Weapon Damage

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My two cents . . .

One of my first and still favorite Dungeons and Dragons books of all time was the Dungeons and Dragons Cyclopedia. It was a collection of all the rules from the old boxed sets. The book contained rules for different steps of weapon skill. Every step had a name. I don't remember them. Old age is setting in! Weapon damage was based on how far up the skill ladder your character was. I would like to see something like this in 4th edition. It makes sense to me that a 1st level character should do 1d8 damage with a long sword. Should a 10th level character still do 1d8 with a long sword? Wouldn't 2d8 or 3d8 make a little more sense?

Thanks.

:D
Personally I would much rather stay away from that and keep to the iterative attacks due to higher BAB. A sword should always do the same base damage, the increases should come from the wielder's skill and ability to connect with more hits in a round.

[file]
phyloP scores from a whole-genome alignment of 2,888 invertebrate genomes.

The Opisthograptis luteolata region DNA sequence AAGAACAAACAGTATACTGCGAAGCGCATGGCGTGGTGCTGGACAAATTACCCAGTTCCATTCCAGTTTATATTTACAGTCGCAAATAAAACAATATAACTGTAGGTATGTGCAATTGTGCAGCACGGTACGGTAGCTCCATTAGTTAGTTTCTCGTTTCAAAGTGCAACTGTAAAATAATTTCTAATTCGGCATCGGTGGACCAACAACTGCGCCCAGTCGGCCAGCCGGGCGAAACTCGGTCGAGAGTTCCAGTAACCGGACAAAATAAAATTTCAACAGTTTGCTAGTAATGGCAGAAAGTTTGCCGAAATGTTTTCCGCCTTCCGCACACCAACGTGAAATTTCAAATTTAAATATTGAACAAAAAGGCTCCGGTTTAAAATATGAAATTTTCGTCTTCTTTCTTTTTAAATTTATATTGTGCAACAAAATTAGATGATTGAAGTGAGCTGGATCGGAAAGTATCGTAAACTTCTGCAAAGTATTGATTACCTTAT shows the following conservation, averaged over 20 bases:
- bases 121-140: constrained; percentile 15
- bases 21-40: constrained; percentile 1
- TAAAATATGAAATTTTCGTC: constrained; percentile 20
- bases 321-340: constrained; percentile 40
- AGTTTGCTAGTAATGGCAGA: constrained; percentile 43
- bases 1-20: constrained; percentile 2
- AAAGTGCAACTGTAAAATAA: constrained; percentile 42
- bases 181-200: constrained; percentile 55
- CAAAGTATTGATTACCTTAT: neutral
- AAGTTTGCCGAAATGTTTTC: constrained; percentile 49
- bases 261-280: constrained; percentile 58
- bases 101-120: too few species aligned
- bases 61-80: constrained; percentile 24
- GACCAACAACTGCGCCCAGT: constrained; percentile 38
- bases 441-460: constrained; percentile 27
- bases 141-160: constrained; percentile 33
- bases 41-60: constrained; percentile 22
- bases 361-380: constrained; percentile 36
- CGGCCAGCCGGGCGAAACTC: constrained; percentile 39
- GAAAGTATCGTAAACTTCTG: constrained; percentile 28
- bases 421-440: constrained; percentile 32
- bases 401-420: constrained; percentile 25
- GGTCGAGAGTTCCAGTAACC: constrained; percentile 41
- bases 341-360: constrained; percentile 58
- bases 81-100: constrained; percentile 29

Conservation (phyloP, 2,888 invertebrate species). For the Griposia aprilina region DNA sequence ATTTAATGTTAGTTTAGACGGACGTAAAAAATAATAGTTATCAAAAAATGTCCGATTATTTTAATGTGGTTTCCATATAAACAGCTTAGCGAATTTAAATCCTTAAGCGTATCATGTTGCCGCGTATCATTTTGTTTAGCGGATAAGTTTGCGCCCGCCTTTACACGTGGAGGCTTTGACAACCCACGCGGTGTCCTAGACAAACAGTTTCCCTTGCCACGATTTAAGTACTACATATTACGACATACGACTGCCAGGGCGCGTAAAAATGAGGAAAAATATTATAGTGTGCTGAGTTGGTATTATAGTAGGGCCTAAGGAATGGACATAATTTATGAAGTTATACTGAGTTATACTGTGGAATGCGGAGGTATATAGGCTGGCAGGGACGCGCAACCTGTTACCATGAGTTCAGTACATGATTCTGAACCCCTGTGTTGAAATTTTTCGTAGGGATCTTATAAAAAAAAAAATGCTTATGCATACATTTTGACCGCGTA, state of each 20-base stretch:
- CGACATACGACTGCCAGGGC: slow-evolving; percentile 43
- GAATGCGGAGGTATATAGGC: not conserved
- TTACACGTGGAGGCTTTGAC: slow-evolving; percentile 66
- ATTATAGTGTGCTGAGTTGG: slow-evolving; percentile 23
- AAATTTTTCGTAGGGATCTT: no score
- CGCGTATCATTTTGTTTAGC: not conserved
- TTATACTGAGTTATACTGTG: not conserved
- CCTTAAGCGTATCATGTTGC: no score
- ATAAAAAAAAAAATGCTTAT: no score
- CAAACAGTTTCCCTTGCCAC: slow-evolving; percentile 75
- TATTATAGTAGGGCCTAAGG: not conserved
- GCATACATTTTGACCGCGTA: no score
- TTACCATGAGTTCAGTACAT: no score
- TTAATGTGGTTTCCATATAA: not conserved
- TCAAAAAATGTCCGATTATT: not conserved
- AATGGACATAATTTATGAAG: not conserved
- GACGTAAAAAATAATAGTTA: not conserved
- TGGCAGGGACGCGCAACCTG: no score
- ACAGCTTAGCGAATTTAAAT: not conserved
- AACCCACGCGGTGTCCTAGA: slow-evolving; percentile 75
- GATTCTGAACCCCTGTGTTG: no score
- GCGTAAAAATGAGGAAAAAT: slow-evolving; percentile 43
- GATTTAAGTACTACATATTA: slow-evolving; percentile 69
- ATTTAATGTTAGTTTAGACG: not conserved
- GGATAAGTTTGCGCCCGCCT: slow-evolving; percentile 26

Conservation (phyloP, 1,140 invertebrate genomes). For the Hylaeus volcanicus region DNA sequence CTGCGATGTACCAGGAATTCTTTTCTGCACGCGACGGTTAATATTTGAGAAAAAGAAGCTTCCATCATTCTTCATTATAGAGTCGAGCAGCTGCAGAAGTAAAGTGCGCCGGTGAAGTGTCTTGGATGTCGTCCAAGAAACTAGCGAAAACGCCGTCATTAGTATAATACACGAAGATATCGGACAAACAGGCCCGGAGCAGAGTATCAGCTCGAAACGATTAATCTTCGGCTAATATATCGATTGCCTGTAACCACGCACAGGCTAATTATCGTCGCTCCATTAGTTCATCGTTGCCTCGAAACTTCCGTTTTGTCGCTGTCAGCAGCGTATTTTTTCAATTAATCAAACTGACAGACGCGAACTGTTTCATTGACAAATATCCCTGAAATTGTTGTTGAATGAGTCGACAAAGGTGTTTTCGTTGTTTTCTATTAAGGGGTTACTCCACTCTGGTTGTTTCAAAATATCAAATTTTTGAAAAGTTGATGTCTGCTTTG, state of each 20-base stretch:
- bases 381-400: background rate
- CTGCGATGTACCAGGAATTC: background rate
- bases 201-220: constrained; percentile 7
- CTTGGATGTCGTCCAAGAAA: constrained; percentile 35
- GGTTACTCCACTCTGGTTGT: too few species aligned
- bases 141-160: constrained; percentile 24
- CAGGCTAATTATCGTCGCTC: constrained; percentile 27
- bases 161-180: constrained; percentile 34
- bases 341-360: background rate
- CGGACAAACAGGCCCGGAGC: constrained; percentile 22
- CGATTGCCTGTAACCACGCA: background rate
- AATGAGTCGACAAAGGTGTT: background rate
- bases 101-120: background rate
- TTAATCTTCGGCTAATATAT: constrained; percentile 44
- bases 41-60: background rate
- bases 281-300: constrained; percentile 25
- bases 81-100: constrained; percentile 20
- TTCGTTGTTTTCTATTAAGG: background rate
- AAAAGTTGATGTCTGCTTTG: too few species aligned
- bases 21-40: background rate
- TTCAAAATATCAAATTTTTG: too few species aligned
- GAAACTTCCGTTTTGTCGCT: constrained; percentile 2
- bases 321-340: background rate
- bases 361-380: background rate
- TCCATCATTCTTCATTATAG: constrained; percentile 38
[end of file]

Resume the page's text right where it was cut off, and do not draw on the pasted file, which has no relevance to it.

After all it isn't as if a fighter stands still for 5 seconds and swings only once at +5 and suddenly is able to swing twice at +6/+1! :D (Yes I know that there is only one attack roll, but it is an abstraction to adjudicate the results of a swirling melee of clashing steel!)
That'd mean rolling more dice, and rolling more dice means slowing down gameplay. I'd rather get a flat bonus than role more dice.
sounds like something a friend of mine did which was abysmal.

if an enemy was larger than usual, like say...a dragon, the damage it dealt was multiplied, and the damage it took reduced (from what was in the books)

why he never understood when we tried to tell him it was already adjusted by adding more dice and higher strength, i will never know...

anyway long story short, like everyone says, yeah a longsword does a D8 because it's a longsword. it has the potential to deal 1-8 points of slashing damage, which is enough to kill any normal man in one blow.
I also agree that a weapon's own damage should be fixed, but it would be good if martial classes were entitled to a damage bonus as they rise in levels, representing their advancing knowledge of opponent anatomy etc.